LF Cole Garner: 2-4, 2 K — left the game in the middle of an at-bat with a hand injury, in a 1-1 count with the bases loaded in the bottom of the ninth
PH Colin Curtis: 0-0, 1 RBI, 1 BB — replaced Garner and ended up drawing the walk-off walk
SS Ramiro Pena: 1-4, 1 R, 1 2B, 2 K, 1 E (fielding)
RHP Adam Warren: 6.1 IP, 7 H, 3 R, 2 ER, 3 BB, 6 K, 4/4 GB/FB — 64 of 104 pitches were strikes (61.5%) … 72 hits allowed in 55.1 IP
LHP Justin Thomas: 0.1 IP, zeroes, 1 K — six pitches, four strikes
RHP Manny Delcarmen: 1.1 IP, 0 H, 0 R, 0 ER, 1 BB, 1 K, 1 WP, 1 HB, 2/1 GB/FB — 14 of 25 pitches were strikes (56.0%)
RHP Kevin Whelan: 1 IP, 3 H, 4 R, 4 ER, 1 BB, 1 K, 2/0 GB/FB — 16 of 28 pitches were strikes (57.1%) … turned a two-run lead into a two-run deficit, and he ended up getting the win

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Game 49: Back on Track

"How about eight scoreless and a hit with the bases loaded tonight, Andy?" (REUTERS/Adam Hunger)

The Yankees lost a game last night in which they scored eight runs on the other team needed a full 27 outs from its bullpen. Phil Hughes simply didn’t do his job as the starting pitcher and now the Yankees are looking to Andy Pettitte to stop the losing skid at one. He’s exceeded all possible expectations so far, though he has yet to leave the confines of Yankee Stadium. This is Andy’s first road start of the season, and it comes against a team that’s won seven straight. Here’s the lineup…

SS Derek Jeter
CF Curtis Granderson
DH Alex Rodriguez
2B Robinson Cano
1B Mark Teixeira
LF Raul Ibanez
RF Nick Swisher
3B Eric Chavez
Russell Martin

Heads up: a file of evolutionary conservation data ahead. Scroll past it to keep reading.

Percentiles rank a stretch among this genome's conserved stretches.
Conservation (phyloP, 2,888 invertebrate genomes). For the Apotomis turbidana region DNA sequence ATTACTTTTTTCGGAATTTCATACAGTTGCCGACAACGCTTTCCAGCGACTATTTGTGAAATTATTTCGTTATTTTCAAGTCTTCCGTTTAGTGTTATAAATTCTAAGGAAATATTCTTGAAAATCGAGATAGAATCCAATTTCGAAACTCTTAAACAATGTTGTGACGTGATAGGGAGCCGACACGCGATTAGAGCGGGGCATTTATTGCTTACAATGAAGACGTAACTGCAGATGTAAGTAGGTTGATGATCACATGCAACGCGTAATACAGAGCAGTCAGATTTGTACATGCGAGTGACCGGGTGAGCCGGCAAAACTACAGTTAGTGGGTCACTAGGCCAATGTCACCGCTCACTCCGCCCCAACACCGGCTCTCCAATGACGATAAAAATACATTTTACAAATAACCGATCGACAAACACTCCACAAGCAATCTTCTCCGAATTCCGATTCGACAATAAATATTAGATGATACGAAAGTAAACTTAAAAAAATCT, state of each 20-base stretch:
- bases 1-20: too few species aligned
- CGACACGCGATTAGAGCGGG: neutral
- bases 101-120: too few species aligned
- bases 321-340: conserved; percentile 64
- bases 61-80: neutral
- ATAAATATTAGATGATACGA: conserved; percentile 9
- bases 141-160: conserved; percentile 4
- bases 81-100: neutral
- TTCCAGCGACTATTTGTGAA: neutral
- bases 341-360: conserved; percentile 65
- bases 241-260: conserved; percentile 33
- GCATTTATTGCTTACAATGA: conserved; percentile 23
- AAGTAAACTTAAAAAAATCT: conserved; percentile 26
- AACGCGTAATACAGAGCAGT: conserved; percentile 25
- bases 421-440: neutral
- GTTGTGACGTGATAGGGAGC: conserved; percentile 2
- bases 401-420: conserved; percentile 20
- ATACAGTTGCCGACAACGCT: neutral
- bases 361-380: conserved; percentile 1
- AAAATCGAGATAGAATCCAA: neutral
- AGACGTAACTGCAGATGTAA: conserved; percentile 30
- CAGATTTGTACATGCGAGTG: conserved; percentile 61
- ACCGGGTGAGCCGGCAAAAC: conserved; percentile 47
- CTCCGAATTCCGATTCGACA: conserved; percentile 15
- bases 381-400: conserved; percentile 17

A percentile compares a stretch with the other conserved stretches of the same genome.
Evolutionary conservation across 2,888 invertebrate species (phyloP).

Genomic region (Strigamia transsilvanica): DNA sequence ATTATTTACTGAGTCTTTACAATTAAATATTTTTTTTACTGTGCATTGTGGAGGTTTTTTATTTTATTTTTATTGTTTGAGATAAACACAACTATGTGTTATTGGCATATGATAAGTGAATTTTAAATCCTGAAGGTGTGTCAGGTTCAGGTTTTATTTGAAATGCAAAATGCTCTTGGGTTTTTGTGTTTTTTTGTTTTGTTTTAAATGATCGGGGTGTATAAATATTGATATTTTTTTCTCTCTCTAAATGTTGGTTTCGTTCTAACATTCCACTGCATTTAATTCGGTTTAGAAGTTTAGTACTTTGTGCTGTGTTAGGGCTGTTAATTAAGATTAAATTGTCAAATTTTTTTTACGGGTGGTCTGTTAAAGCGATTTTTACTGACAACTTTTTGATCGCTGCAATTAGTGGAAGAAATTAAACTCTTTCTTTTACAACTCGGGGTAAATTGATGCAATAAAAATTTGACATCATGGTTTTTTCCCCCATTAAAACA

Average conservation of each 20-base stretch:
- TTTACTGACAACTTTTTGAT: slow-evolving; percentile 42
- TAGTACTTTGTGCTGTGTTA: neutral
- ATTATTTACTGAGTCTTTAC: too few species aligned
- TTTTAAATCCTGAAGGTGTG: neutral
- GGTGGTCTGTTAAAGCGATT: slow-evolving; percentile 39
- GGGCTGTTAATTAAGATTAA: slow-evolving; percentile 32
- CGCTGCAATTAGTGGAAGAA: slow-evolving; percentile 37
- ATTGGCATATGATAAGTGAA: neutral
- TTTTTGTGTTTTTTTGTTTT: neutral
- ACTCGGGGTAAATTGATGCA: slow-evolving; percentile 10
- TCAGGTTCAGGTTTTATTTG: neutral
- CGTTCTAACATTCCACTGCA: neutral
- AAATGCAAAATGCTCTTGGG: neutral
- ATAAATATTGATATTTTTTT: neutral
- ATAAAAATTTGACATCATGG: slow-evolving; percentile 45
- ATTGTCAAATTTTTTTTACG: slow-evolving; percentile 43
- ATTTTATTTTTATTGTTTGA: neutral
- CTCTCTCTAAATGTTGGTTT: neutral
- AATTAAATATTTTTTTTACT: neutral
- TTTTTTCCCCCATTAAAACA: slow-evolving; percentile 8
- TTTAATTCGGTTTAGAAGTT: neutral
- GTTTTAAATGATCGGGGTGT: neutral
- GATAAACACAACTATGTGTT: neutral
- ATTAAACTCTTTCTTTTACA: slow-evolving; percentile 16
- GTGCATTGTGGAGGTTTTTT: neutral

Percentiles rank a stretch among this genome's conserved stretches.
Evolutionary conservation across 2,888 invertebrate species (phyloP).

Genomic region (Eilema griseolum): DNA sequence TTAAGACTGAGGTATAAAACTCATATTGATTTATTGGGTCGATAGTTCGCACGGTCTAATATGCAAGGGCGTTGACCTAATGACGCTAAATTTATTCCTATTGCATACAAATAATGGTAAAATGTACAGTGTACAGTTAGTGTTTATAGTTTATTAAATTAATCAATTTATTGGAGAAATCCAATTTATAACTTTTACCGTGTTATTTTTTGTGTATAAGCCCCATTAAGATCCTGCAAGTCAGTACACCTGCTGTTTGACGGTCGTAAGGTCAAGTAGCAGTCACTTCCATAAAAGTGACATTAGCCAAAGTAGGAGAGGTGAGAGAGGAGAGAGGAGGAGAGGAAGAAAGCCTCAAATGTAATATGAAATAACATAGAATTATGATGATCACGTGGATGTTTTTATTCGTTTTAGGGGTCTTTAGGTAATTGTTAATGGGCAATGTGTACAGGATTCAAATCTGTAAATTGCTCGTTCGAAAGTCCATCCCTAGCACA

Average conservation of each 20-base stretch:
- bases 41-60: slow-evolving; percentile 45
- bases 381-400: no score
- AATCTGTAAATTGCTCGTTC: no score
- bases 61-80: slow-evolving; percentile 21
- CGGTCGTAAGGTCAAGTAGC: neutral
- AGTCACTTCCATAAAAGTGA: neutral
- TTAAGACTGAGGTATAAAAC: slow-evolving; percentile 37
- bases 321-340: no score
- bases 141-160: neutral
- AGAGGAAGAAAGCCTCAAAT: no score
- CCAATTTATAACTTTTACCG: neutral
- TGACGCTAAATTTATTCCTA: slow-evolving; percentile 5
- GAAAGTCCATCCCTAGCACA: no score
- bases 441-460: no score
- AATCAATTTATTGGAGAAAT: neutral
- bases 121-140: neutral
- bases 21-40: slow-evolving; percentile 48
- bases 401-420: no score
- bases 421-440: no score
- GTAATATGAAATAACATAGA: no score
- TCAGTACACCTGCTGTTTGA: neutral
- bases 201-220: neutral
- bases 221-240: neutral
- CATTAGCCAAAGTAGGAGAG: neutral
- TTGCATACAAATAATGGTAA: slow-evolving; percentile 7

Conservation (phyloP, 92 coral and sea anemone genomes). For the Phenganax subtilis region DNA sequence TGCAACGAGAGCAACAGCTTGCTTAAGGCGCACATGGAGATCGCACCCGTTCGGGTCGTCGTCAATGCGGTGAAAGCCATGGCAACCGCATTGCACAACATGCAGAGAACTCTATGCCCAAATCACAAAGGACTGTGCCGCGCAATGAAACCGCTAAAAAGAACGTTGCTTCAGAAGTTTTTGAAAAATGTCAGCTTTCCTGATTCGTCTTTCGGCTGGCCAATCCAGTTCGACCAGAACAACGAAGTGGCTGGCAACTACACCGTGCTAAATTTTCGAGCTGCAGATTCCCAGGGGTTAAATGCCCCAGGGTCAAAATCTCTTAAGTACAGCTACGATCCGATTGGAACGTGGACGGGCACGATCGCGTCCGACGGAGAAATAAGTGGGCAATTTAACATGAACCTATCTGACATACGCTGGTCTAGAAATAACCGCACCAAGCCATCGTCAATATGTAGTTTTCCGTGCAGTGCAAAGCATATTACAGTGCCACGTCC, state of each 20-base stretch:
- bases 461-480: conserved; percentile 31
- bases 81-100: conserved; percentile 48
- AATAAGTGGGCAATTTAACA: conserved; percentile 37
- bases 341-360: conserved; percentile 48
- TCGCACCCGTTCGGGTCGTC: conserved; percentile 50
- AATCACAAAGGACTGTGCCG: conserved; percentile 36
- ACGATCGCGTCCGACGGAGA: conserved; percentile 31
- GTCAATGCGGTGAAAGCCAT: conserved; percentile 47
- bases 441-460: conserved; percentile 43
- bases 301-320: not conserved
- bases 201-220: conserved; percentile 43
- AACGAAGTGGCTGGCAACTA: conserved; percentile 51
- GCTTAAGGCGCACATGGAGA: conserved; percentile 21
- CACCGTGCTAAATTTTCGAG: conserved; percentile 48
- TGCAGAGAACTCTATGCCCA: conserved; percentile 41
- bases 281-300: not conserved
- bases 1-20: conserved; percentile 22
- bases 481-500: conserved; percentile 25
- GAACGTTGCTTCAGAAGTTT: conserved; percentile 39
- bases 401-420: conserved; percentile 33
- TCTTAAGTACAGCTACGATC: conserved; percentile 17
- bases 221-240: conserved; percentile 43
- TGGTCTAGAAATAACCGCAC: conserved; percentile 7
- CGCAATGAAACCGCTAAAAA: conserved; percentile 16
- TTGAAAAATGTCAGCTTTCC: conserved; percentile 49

LHP Andy Pettitte

Tonight’s game starts a little after 10pm ET and can be seen on YES. Enjoy.

Injury Updates: Brett Gardner took more dry swings in Tampa today and again reported no problems with his strained right elbow. He could hit off a tee as soon as tomorrow … David Robertson played catch again and made 50 throws from flat ground. He came through with flying colors, no problem with his strained left oblique.

2012 Draft: Ty Moore

The 2012 amateur draft is less than one week away, so between now and then I’m going to highlight some prospects individually rather than lump them together into larger posts.

(Luis Sinco/The LA Times)

Ty Moore | OF

Background
A Southern California kid from Mater Dei High School in Santa Ana, Moore stole the show at the National High School Invitational in North Carolina this spring. He has a strong commitment to UCLA.

Scouting Report
Listed at 6-foot-1 and 190 lbs., Moore isn’t a bat-first prospect. He’s a bat-only prospect. Despite an unorthodox setup and swing — he waggles the bat and uses an extreme toe-tap — Moore consistently squares the ball up from the left side and his best tool is his above average power. He’s relegated to left field because he’s not fleet of foot and doesn’t control the arm strength that allows him to pitch in the low-80s. Moore draws rave reviews for his makeup and all-out style of play, and he’s developed a reputation for being a big game player thanks in part to his excellent showings against top competition in showcase events.

Up Next
Even though he can hit, Moore is expected to be drafted somewhere in the 6th-8th round because he doesn’t provide any defensive value. The unorthodox hitting mechanics are another negative, at least in the sense that “it looks different and therefore must be bad.” You want late round picks to be able to do at least one thing well and he does just take with the bat. With slot money after the fifth round in the sub-$200k range, there’s a strong likelihood that Moore will end up in school next spring. If the Yankees decide to save some draft pool money by taking a few college seniors in the 9th or 10th round, someone like Moore would be an excellent place to reallocate the funds.

Tuesday Night Open Thread

Quit complainin'. (REUTERS/Alex Gallardo)

Only two more late-night West Coast games before the Yankees get back to playing at normal times. There’s nothing worse than staying up late for a game only to watch them lose, especially in walk-off fashion like last night. Tonight’s game doesn’t start until 10pm ET, so hang out here until the regular game thread comes along in a few hours. The Mets are playing the Phillies (Blanton vs. Hefner) and ESPN is airing the Tigers at the Reds Sox (Verlander vs. Bard). There’s also some NBA playoff action going on a little later. Talk about whatever, go nuts.